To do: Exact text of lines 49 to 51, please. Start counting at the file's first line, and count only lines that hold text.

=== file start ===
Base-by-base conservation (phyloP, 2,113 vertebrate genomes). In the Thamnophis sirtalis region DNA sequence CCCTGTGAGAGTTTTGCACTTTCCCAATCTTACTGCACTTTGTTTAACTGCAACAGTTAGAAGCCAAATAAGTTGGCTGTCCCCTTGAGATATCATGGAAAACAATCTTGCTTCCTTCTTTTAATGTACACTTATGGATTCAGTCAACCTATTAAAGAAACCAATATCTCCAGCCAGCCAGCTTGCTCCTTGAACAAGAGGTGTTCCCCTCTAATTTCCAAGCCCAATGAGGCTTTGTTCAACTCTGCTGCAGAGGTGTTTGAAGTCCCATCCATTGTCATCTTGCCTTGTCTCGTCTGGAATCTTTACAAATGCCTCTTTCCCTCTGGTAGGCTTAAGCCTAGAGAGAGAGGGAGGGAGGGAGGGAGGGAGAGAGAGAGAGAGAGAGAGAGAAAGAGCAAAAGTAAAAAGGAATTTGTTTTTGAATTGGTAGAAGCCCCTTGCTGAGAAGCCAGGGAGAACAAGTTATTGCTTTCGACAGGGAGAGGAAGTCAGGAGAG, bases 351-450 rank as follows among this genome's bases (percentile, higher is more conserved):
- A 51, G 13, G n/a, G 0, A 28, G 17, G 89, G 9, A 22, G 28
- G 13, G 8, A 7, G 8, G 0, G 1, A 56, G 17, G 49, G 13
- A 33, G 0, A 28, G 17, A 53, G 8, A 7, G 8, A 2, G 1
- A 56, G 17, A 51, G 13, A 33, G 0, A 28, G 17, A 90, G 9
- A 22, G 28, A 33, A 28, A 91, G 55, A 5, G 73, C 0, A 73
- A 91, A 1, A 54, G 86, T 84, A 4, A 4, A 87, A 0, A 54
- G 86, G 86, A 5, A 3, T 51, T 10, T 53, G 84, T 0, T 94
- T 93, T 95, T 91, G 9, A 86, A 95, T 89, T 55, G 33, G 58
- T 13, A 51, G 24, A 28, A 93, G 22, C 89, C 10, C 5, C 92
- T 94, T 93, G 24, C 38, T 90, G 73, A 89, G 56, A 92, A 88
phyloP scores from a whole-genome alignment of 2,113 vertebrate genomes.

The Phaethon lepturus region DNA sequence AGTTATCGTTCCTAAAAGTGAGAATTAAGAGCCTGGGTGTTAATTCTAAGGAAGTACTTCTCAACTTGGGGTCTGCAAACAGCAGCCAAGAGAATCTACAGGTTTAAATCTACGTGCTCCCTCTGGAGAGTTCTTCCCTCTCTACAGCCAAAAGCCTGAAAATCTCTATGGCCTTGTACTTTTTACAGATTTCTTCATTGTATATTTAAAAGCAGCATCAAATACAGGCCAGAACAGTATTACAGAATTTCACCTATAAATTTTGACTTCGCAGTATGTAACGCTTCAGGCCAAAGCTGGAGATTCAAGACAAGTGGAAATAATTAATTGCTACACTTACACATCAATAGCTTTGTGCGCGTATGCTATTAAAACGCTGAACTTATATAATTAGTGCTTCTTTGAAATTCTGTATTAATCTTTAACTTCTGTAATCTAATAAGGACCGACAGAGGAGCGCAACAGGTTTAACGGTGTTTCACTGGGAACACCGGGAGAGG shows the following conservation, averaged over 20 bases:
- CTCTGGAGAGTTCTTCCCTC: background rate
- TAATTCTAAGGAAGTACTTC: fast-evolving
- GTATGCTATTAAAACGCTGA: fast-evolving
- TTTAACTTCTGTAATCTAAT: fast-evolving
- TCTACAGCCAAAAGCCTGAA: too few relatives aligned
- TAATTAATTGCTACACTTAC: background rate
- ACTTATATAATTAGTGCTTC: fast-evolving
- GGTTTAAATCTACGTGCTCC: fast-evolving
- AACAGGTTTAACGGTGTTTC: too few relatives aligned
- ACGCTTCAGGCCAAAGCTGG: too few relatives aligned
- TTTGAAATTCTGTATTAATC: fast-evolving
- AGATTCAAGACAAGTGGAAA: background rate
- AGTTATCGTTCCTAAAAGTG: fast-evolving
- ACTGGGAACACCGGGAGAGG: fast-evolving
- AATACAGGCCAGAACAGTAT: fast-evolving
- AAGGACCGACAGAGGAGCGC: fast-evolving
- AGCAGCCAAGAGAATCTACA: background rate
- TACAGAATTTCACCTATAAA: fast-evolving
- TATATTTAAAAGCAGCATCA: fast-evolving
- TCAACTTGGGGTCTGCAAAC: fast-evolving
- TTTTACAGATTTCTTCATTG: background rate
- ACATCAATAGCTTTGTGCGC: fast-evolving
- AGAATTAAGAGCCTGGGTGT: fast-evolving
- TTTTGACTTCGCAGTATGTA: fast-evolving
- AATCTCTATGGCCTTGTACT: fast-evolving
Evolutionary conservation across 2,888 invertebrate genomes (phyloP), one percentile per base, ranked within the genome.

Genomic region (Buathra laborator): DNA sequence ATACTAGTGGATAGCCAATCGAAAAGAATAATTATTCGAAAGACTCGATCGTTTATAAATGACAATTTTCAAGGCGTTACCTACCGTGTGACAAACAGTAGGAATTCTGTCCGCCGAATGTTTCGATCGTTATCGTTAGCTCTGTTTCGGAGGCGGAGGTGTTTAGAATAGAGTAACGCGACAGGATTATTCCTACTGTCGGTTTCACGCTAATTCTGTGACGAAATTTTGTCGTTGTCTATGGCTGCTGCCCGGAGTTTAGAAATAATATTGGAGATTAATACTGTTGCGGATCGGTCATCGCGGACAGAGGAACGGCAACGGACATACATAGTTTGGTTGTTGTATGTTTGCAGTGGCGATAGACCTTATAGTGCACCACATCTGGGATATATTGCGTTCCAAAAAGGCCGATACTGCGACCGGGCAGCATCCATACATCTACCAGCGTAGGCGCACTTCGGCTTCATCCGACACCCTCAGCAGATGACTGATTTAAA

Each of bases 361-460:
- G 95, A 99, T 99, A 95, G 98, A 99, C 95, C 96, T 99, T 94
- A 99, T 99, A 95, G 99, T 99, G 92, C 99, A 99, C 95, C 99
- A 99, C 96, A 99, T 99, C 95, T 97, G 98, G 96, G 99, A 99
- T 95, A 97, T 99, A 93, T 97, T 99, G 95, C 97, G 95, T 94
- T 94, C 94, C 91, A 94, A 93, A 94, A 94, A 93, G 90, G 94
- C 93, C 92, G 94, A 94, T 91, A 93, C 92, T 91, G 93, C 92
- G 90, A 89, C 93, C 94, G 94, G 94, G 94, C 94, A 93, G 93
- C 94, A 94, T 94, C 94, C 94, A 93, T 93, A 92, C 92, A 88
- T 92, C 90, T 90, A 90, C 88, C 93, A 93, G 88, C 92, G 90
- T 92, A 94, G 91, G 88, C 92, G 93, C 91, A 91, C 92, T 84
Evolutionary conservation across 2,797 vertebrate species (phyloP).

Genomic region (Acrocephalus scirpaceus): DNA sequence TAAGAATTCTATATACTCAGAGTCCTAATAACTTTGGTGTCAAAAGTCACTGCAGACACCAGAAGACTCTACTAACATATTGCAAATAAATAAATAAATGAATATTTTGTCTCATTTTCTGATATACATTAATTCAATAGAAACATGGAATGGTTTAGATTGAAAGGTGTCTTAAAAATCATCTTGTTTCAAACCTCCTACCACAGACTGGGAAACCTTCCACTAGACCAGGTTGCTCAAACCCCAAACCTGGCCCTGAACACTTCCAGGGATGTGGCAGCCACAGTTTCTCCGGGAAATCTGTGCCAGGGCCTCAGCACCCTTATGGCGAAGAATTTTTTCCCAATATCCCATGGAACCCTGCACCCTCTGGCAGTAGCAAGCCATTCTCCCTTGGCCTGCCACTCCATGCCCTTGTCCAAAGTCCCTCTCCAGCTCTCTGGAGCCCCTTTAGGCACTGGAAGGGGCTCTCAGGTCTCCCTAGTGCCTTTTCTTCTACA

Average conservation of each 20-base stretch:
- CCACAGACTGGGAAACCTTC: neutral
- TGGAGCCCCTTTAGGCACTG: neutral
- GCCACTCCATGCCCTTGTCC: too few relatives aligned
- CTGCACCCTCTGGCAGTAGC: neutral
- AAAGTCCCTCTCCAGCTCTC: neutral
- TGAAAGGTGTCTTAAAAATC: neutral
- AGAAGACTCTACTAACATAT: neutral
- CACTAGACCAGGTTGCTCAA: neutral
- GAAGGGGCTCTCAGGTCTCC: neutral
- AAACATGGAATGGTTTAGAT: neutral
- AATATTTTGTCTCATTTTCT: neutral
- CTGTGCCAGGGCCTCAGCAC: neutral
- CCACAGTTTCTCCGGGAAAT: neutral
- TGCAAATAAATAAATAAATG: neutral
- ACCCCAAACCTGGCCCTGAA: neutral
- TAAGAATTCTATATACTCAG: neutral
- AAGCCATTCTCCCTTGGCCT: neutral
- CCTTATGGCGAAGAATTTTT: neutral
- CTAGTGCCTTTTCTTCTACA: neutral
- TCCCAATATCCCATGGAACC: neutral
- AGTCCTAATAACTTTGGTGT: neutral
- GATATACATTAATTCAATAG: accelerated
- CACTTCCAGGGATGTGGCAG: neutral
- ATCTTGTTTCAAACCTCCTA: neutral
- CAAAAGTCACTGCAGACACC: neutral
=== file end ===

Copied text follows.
- C 94, A 94, T 94, C 94, C 94, A 93, T 93, A 92, C 92, A 88
- T 92, C 90, T 90, A 90, C 88, C 93, A 93, G 88, C 92, G 90
- T 92, A 94, G 91, G 88, C 92, G 93, C 91, A 91, C 92, T 84